On a recent delegation to Iran, we experienced first-hand the legendary Iranian hospitality. Iranians are particularly thrilled to meet Americans, but as we discovered, our government’s policies are hurting the very people who want to be our friends.
As our 28-person delegation traveled through the country wearing messages on our jackets proclaiming “Peace with Iran” in English and Farsi, we were surrounded by people—from schoolchildren to storekeepers—who wanted to practice their English and talk to us. Their eyes lit up when they heard we were from America. We were constantly posing for photos and exchanging Instagram accounts. We were offered endless cups of sweet tea and showered with more gifts than we could fit in our suitcases.
A frequent refrain we heard was, “Americans good, Trump bad.” We did meet a few Trump supporters. At one roadside shop outside Tehran, we were shocked to find an entire collection of Donald Trump’s books for sale, in Farsi. One book buyer said Trump was good because would help get rid of the awful clerics who were running Iran. Most people, however, whether they liked or hated their own government, complained that US policies were not hurting the government or the wealthy, but the middle class and the poor.
In May 2018, President Trump’s unilaterally withdrew from the Iran nuclear agreement, followed by an imposition of draconian sanctions that not only prohibit U.S. companies from doing business in Iran, but threaten all foreign companies and international banks that trade with Iran. The sanctions also severely limit Iran’s ability to sell its major source of revenue: oil.
The U.S. sanctions, along with mismanagement and corruption, has decimated the value of the rial and sent the prices of consumer goods soaring. As one of our guides told us, “Our bank savings have been wiped out, rents go up every month, and the price of food increases every single day, while most salaries stay the same.” At a roadside stop outside the Tomb of Cyrus the Great, the wife of the tea vendor told us how her family’s standard of living has plummeted in the past year. “We used to be able to afford a car, now we can’t even afford a refrigerator,” she lamented. Visiting a school for poor children in the southern part of Tehran, we learned that the number of street children has increased, particularly in households headed by single women.
Sanctions are suffocating people’s life choices. A young woman who had been accepted to college in London with a full scholarship had to decline the offer because her family could no longer even afford her plane ticket. “I had so many hopes and dreams,” she said. “Now I have nothing.” A young man told us he cancelled his plans to get married because the couple can’t afford the wedding costs. He is not alone. “The families of many girls can’t afford a decent dowry, which is our custom here,” he explained, “while many young men feel their salaries are no longer sufficient to provide for a family.”
The US government says medicines are exempt from sanctions but with banks, shipping and insurance companies unwilling to risk doing business with Iran, certain life-saving drugs have become scarce. Our interpreter teared up when an elderly man in the marketplace told us his wife has cancer and he can no longer find the interferon she desperately needs. A man with diabetes said he can’t find the medicine to lower his glucose levels and now must undergo painful dialysis treatments to stay alive.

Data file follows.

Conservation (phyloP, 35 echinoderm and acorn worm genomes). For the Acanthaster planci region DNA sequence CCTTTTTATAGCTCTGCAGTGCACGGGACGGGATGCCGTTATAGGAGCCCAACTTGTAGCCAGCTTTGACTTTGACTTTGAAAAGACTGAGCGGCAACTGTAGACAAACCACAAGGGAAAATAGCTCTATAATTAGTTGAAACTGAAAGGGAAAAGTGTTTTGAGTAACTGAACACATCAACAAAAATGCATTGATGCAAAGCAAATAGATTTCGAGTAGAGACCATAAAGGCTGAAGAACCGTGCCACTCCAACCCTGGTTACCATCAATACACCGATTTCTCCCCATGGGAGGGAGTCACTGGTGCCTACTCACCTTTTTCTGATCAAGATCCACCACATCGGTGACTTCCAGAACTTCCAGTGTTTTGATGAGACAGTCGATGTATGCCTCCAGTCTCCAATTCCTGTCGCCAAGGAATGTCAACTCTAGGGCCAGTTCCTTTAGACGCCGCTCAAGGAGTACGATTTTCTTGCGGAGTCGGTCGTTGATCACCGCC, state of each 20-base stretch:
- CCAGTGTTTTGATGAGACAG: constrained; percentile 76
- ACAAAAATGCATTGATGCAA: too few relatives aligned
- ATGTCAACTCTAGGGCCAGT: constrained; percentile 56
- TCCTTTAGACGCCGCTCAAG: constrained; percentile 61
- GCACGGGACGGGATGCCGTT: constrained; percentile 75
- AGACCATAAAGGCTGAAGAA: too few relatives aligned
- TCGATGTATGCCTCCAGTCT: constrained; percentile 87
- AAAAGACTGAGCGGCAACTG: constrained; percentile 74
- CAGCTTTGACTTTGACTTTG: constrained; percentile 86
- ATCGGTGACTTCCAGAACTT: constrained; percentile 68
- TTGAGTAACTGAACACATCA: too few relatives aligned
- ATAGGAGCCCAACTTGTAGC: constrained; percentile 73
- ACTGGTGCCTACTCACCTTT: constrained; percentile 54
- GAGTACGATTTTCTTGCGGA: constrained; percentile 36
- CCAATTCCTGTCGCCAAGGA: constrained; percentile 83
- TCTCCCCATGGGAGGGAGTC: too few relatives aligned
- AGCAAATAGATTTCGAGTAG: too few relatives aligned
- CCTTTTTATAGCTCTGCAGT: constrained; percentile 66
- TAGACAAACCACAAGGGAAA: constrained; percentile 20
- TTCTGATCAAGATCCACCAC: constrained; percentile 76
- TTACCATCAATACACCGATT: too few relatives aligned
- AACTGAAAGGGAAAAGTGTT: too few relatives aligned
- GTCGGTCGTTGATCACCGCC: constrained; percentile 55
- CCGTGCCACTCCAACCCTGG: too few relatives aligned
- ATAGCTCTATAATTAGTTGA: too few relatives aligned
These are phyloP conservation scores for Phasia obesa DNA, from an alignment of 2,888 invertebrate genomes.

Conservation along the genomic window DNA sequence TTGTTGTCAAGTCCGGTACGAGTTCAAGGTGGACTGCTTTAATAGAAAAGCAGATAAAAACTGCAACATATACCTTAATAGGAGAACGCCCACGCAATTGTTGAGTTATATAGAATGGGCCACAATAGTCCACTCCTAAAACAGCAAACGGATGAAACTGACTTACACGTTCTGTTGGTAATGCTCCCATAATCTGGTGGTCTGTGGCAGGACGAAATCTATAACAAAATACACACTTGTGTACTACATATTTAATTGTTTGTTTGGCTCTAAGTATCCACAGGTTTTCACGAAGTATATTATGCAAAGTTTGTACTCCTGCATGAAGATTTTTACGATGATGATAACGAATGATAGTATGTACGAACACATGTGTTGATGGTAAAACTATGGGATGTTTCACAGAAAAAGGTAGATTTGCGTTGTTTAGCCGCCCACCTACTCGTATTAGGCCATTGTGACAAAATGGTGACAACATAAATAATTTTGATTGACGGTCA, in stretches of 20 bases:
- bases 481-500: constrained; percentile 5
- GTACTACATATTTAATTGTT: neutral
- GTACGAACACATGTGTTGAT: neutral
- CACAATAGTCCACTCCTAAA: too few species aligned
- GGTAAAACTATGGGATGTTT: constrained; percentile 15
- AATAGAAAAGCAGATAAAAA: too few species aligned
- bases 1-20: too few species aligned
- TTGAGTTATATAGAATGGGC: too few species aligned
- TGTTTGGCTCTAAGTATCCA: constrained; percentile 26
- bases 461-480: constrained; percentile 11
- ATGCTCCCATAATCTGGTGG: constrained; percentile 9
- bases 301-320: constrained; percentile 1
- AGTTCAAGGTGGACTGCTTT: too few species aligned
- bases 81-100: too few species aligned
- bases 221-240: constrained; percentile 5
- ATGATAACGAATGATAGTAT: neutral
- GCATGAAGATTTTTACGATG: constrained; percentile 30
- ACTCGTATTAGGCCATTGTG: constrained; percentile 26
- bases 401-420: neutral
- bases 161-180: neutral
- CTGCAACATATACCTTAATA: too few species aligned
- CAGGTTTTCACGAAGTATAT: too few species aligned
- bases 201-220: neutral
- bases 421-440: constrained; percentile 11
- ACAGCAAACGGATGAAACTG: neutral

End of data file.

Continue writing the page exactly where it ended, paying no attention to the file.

“If Trump thinks he is hurting our government, he is wrong. Rouhani can eat meat every day and so can the clerics,” a father of three told me. “I’m lucky if I can give my children a decent meal once a week. It is one thing for governments to have differences, but why impose hardships on innocent people?”
The Trump administration’s gamble that tough sanctions will either topple the government or force it to change its regional policies is not working. It certainly seems like the Islamic government, which just celebrated 40 years in power, is not about to fall. Caught between a well-oiled repressive apparatus and fear of a Syria-type upheaval, most people we met preferred reforms within the present system to an abrupt regime change that might plunge the country into chaos—and they certainly did not want a US-military intervention.
Trump’s policies, however, are putting the reformers under siege. When our group met with Foreign Minister Javad Zarif on February 25, the day before his short-lived resignation, he made it clear that he was under intense pressure to show positive results from his outreach to the West. Trump’s economic strangulation is hurting all those who, like Zarif, staked their reputations on negotiations and it is shoring up hardliners who always insisted that talks with the West were futile. With new parliamentary elections coming up on 2020, these hardliners may well take power. U.S. warhawks like John Bolton, and Trump’s Israeli and Saudi allies, could use their return to power as a reason to push for a U.S. military attack on Iran.
Rejoining the Iran nuclear agreement, lifting sanctions, and developing normal trade and diplomatic relations with Iran would empower the reformists and engage Iran in solving the conflicts that continue to plague the region. It would also ease the hardships affecting the extraordinarily gracious people who welcomed us with such open arms.